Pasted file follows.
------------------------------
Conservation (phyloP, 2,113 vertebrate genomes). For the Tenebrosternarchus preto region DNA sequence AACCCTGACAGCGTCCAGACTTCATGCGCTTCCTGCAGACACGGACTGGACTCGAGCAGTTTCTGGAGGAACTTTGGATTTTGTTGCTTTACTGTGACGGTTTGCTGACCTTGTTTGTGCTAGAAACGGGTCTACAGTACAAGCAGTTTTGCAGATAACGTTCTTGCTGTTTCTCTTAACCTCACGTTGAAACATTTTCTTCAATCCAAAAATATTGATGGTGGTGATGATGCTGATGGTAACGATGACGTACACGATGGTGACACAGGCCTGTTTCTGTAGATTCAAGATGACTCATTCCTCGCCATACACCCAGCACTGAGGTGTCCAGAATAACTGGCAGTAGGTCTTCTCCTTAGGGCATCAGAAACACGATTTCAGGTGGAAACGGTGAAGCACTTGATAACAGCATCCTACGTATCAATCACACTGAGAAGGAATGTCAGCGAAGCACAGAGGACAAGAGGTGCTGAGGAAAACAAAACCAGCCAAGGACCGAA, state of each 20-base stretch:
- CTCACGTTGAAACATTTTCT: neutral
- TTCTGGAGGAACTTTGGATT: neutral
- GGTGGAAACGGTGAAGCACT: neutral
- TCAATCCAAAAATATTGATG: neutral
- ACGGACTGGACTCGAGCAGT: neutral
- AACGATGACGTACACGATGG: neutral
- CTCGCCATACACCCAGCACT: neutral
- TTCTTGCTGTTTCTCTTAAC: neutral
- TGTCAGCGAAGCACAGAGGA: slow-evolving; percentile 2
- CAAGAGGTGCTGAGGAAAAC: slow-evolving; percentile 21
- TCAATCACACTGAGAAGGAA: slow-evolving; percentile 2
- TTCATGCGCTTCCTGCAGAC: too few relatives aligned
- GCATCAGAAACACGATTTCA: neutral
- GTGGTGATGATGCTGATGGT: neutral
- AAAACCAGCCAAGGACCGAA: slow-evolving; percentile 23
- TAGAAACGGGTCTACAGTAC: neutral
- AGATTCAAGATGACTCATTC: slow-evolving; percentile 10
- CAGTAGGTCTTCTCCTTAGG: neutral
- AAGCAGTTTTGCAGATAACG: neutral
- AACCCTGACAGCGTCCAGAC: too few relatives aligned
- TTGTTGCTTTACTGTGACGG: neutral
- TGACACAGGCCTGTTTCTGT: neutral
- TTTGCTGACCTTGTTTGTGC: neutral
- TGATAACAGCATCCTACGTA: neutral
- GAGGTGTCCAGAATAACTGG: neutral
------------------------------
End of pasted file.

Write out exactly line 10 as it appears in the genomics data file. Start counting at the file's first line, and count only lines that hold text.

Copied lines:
- TGTCAGCGAAGCACAGAGGA: slow-evolving; percentile 2